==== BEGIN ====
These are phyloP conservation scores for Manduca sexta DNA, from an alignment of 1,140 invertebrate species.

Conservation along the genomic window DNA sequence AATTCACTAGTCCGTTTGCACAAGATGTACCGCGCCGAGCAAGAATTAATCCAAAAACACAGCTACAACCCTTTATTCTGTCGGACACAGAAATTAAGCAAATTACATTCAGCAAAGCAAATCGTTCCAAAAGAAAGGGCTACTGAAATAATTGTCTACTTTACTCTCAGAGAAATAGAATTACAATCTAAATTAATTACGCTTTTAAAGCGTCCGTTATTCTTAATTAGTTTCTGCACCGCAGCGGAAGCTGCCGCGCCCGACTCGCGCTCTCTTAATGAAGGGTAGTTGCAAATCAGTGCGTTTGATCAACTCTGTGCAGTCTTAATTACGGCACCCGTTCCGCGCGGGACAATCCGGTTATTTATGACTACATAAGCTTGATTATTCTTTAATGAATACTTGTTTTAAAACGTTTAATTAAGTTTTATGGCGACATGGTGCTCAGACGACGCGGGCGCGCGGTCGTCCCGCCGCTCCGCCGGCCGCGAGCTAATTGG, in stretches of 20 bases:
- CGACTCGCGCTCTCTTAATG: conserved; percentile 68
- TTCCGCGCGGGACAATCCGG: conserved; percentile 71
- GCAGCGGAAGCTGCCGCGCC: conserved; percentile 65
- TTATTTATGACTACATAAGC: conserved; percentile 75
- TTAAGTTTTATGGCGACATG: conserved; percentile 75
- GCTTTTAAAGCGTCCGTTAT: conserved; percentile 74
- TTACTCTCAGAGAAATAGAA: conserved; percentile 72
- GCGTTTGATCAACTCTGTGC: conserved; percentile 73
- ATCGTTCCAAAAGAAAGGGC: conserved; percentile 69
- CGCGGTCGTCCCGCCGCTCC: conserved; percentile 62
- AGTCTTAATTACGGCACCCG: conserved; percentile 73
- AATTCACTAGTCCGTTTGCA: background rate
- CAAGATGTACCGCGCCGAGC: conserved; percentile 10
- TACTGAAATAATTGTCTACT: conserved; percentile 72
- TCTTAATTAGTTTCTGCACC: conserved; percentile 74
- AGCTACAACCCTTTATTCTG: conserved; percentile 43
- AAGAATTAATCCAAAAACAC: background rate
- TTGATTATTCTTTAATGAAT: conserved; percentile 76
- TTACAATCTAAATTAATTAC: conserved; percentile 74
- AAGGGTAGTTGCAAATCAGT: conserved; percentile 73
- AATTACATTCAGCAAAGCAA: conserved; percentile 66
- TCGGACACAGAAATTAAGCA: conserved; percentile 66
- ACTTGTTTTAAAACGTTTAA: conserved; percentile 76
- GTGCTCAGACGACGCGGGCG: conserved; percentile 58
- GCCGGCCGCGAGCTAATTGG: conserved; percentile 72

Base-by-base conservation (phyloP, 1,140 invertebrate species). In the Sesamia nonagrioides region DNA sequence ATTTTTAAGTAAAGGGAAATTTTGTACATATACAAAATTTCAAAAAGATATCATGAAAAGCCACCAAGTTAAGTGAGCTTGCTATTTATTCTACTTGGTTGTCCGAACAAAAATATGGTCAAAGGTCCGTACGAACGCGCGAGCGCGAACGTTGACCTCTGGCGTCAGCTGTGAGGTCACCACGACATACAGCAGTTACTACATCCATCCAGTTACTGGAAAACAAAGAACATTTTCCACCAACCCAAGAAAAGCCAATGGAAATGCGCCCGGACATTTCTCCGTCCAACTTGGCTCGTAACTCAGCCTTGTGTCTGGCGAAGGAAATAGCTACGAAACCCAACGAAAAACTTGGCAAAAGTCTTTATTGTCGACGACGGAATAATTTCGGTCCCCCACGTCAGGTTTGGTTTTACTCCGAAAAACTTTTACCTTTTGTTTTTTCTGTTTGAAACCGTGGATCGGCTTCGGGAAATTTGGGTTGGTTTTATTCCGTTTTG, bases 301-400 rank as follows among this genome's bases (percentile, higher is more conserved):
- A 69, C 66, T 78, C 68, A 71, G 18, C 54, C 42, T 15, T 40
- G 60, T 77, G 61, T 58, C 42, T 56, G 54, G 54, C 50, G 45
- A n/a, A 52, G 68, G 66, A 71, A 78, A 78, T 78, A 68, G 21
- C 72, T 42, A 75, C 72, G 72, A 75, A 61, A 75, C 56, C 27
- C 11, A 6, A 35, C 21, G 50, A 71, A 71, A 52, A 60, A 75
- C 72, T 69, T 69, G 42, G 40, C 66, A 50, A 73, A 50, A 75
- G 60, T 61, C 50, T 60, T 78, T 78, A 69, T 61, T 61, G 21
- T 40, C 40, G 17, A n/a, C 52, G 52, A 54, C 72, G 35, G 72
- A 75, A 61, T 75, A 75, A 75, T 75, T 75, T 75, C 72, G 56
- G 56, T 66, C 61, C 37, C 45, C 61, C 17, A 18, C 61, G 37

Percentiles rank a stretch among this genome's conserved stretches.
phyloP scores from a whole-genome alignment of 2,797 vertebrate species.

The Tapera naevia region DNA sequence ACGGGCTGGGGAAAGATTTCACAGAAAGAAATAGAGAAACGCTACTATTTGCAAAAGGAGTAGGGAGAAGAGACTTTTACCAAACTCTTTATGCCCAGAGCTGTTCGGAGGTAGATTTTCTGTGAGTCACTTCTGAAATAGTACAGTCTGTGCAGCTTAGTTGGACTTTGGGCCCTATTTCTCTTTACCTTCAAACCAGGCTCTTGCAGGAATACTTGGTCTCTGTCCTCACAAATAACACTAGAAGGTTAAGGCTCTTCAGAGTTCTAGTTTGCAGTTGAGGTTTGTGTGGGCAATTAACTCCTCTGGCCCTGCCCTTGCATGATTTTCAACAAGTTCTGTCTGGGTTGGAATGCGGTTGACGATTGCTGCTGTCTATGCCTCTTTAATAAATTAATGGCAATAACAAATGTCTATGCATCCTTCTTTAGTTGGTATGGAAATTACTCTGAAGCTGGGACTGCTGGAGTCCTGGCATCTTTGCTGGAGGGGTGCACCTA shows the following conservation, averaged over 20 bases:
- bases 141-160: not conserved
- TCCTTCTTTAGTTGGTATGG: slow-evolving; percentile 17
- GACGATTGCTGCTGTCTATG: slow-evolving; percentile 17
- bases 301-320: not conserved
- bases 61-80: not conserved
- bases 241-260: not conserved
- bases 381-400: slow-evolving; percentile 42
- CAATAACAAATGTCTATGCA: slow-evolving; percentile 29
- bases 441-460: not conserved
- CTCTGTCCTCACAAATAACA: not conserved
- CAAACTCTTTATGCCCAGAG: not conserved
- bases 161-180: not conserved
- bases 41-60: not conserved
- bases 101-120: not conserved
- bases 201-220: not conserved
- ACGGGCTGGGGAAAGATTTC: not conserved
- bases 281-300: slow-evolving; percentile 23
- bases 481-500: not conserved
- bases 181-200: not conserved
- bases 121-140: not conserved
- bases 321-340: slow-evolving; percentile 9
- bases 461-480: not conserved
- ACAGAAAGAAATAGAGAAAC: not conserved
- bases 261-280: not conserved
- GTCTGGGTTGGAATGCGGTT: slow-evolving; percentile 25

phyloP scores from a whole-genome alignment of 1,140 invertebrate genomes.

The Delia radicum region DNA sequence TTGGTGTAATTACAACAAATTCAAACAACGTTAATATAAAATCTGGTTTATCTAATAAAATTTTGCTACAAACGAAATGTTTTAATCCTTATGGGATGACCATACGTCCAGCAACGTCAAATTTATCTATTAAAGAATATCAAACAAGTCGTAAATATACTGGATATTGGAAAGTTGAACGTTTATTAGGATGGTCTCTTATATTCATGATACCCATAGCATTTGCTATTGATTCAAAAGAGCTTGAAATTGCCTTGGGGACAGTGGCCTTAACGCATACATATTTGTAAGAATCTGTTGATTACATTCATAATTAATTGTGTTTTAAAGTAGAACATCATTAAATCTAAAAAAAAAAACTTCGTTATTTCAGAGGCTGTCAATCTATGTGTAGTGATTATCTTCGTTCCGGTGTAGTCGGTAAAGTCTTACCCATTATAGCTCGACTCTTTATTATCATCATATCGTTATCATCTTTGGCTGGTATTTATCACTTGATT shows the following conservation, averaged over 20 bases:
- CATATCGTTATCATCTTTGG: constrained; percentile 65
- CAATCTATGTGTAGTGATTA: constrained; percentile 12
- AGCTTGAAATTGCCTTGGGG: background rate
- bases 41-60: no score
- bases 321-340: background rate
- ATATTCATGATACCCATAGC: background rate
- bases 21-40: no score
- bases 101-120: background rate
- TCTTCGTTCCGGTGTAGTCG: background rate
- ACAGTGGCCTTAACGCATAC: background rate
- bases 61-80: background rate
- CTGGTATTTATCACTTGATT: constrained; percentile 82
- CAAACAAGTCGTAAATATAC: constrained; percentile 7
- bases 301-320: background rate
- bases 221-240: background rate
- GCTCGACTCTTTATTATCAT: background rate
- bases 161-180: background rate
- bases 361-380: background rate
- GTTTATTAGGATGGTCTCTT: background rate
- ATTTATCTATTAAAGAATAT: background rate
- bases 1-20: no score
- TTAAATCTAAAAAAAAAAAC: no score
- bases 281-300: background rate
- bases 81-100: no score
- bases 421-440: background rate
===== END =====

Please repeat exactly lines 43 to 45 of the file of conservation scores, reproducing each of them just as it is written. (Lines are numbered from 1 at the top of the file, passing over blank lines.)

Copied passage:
- TCCTTCTTTAGTTGGTATGG: slow-evolving; percentile 17
- GACGATTGCTGCTGTCTATG: slow-evolving; percentile 17
- bases 301-320: not conserved